G20 finance ministers: Time to close the gap to climate safety

The final meeting of G20 Finance Ministers and Central Banks Governors will take place on October 12th and 13th in Washington D.C., alongside the Annual Meetings of the IMF and the World Bank.

The G20 Finance Ministers Meeting in Venice Italy. Image via Flickr: hmtreasury
The G20 Finance Ministers Meeting in Venice Italy. Image via Flickr: hmtreasury

This meeting represents a critical decision and judgement moment before the G20 Summit on October 31st followed by COP26. Building on the Venice meetings, the G20’s ability to coordinate on recovery efforts, agree on solidarity measures and give a new mandate for structural reforms are key to the economic transformation needed to close emissions gaps for 1.5C as part of the “Glasgow package”.

The political context is not rosy.

An uneven global recovery, supply-chain delays and disruptions, rising global emissions, worsening climate shocks and insufficient vaccine fairness. Now more than ever, a transformative macro-financial package is needed to build stronger foundations for a stable, inclusive and resilient recovery: G20 Finance Ministers need to coordinate commitments on the quantity and quality of their public spending – a critical and basic function of the G20.

G20 Finance Ministers need to clearly signal continued fiscal support for their own economic recoveries in 2022 and that this spending prioritises climate and development goals, ideally including clean spending floors. Prioritising clean spending at home means prioritising clean overseas spending and investment, too: we need to see commitments to phase out public support for both overseas and domestic fossil fuels.

G20 Finance Ministers need to show that multilateralism works for all – another essential role of this forum.

This means agreeing to solidarity measures for vulnerable countries who do not have the means to address the health, economic and climate crises. This includes meeting and exceeding the gap to deliver the $100 billion climate finance pledge. Now is the time to be specific on how to redirect newly issued Special Drawing Rights (SDRs) where they are most needed.

France’s recent announcement to reallocate 20 percent of their SDRs to Africa is a welcome decision. The new SDR issuance process should also be seen as a first step towards deeper institutional reforms at the IMF, to ensure its lending and debt sustainability frameworks remain fit for purpose. Finally, Multilateral Development Banks (MDBs) must fully play their part. Institutions that deliver public finance for public goods should deliver at pace on their commitment to become Paris-aligned and set out a joint plan for doing so.

Shareholder countries should also ensure that MDBs deploy their full financial firepower through innovative approaches to risk-management, such as reformed capital adequacy rules, and an extended use of guarantees. G20 countries should also improve on their poor track-record of mobilising private finance through developing new platforms that will allow developing economies to use the opportunities in the sustainable bond market. $700 billion of green, social and sustainability bonds were issued in 2020, but so far this opportunity has bypassed many regions in the developing world. There is a major opportunity to level this up across developing and emerging economies.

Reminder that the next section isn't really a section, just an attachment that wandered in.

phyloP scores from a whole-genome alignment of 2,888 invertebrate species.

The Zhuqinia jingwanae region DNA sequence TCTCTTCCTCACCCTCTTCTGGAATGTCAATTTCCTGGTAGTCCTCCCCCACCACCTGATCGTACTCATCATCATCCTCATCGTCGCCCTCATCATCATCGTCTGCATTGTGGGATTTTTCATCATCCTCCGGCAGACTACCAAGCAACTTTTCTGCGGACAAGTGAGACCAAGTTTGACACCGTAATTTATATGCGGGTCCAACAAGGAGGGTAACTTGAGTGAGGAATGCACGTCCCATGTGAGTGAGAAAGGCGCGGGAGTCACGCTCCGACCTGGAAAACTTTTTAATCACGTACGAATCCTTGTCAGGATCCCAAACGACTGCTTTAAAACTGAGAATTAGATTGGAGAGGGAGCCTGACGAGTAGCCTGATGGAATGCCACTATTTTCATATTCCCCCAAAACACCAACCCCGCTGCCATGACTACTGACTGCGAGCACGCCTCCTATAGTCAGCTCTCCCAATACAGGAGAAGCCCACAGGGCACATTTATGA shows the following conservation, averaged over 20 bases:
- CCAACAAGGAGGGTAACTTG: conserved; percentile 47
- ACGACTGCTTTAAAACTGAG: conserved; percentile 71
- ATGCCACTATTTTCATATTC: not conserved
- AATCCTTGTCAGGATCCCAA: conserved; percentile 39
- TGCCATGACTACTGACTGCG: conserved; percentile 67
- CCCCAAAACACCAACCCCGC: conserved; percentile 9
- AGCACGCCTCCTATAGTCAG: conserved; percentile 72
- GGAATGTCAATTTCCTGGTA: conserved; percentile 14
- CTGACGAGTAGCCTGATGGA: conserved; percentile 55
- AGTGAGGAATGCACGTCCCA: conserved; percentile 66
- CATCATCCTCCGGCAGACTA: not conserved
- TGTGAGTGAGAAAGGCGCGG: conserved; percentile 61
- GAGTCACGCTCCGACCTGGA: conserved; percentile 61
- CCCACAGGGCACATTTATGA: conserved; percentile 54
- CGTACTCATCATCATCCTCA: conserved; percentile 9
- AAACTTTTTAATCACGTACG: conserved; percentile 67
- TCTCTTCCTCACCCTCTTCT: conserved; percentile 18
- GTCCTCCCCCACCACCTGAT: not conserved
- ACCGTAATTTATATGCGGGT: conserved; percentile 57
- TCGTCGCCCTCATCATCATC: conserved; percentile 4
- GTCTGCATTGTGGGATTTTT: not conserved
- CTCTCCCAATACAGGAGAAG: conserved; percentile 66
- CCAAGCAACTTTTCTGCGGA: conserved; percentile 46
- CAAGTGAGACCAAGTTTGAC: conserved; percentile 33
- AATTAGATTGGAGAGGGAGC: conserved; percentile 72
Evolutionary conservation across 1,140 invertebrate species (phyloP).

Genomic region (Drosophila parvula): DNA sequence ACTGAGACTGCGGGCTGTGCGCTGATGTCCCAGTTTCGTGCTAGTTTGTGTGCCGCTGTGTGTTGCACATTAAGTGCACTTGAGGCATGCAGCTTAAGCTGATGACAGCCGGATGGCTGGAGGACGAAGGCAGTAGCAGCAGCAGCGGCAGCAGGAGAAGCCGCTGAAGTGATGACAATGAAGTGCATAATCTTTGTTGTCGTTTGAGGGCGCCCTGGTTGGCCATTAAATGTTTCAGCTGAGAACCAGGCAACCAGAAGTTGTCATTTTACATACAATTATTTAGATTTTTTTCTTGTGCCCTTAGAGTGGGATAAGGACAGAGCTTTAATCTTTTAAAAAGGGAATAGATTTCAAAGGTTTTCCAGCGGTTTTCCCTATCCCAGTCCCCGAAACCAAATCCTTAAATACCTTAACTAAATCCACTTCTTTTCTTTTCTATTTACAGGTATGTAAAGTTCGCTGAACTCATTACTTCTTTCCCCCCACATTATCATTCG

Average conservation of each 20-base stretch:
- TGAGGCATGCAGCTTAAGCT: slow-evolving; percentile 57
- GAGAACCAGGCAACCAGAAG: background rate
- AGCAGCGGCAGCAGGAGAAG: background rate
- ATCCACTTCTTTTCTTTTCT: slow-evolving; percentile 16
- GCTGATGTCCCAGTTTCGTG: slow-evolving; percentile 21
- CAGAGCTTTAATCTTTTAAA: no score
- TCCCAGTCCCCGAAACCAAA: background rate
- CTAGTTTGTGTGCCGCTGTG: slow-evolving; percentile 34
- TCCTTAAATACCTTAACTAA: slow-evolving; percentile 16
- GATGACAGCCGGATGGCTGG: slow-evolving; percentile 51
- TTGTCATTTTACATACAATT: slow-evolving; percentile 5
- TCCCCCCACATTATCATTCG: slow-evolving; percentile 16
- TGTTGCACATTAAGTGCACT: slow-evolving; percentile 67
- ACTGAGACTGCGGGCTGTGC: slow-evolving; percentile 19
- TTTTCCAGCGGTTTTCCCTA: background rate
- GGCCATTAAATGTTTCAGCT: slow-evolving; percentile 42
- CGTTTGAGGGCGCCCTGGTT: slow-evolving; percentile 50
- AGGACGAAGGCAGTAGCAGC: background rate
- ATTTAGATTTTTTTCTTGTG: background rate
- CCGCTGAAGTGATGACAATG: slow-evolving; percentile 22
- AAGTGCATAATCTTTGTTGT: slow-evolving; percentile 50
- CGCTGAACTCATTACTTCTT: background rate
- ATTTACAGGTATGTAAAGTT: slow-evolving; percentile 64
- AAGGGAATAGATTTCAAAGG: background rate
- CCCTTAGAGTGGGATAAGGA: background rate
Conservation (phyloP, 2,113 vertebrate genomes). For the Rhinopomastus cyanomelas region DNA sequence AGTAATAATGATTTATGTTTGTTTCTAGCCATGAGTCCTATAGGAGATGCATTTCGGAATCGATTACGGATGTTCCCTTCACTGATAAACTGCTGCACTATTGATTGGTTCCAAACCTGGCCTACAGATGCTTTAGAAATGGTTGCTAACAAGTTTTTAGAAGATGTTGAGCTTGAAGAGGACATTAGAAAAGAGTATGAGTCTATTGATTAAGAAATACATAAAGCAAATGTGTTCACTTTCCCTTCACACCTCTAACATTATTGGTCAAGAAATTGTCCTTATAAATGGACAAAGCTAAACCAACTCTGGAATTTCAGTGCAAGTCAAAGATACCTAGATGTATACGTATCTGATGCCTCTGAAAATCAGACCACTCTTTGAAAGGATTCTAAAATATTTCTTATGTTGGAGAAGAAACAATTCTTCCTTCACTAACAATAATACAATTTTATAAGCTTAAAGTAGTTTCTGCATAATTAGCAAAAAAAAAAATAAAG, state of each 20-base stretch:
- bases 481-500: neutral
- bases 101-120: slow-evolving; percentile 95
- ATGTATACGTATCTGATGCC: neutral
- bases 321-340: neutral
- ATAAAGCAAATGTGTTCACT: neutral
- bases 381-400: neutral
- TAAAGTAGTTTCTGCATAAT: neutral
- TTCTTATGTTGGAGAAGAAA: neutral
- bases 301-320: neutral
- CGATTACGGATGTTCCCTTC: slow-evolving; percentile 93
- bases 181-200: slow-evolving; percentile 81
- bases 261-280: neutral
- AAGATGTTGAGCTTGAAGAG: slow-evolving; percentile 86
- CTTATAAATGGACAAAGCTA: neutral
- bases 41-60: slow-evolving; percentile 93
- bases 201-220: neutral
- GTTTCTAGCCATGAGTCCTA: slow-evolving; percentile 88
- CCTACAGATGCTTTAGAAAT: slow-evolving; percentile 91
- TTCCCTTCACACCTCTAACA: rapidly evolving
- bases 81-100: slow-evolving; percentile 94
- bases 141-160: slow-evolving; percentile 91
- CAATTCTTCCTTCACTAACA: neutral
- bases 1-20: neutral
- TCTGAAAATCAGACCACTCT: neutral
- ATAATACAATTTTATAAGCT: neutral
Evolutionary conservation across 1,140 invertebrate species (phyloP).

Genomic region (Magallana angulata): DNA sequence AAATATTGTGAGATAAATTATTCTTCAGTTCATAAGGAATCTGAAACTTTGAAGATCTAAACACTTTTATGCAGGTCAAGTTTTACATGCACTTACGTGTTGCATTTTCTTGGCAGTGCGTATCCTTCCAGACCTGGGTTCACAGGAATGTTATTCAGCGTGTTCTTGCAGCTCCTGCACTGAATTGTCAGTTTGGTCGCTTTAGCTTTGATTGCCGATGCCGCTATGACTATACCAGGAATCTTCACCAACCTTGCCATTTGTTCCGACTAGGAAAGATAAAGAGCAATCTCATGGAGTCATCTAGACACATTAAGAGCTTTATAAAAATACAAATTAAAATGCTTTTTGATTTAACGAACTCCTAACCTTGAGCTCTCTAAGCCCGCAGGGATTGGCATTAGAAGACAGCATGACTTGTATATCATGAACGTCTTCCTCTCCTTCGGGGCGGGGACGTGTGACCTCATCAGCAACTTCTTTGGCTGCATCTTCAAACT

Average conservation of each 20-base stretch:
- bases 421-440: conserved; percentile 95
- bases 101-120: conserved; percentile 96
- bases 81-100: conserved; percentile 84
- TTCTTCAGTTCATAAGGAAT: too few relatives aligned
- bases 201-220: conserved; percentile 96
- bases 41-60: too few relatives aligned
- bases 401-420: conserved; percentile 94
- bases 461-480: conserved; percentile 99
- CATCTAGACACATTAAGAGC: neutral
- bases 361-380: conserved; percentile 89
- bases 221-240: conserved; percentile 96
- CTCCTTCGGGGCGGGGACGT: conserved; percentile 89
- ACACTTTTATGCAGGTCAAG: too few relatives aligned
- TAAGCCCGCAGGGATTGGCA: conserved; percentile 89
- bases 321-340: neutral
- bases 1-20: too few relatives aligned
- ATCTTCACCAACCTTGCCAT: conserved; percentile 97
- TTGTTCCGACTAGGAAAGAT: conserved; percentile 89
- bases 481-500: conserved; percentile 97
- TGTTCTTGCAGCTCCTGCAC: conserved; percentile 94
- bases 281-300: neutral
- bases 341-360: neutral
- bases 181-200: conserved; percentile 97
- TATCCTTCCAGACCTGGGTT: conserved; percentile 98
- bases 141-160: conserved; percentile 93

G20 Finance Ministers need to clearly endorse – not merely welcome, or worse, note – the Sustainable Finance Working Group’s forthcoming Sustainable Finance Roadmap. 

This will turn a roadmap into a collective forward plan for all G20 countries to align financial systems with the Paris Agreement and Sustainable Development Goals. In addition, while the Roadmap’s scope is ambitious, it remains to be seen whether the measures it recommends prove equally so. One outstanding area of concern is norms to define green investment , with many G20 jurisdictions having developed or adopted their own set. As E3G has argued, it is essential for the G20’s Sustainable Finance Working Group to go past stock-taking. What is needed now is an agreement that global common principles for norms on green investment are essential to prevent greenwashing, and an agreement to develop these in 2022.  

Expectations so far point to the likelihood of an underwhelming outcome. However, there is still time left to course-correct. Political leadership and diplomacy are needed, in particular from key champions – such as Italy and France – to advance and deliver this transformative package. This is essential, not only to address climate change, but also to reaffirm the trust that multilateral processes and cooperation work can and does deliver a more prosperous and safer future for everyone. A disappointing outcome would leave us all, including the incoming Indonesian G20 Presidency, with a mountain to climb in 2022 and little time left to close the gaps to climate safety.

Read this blog in Italian


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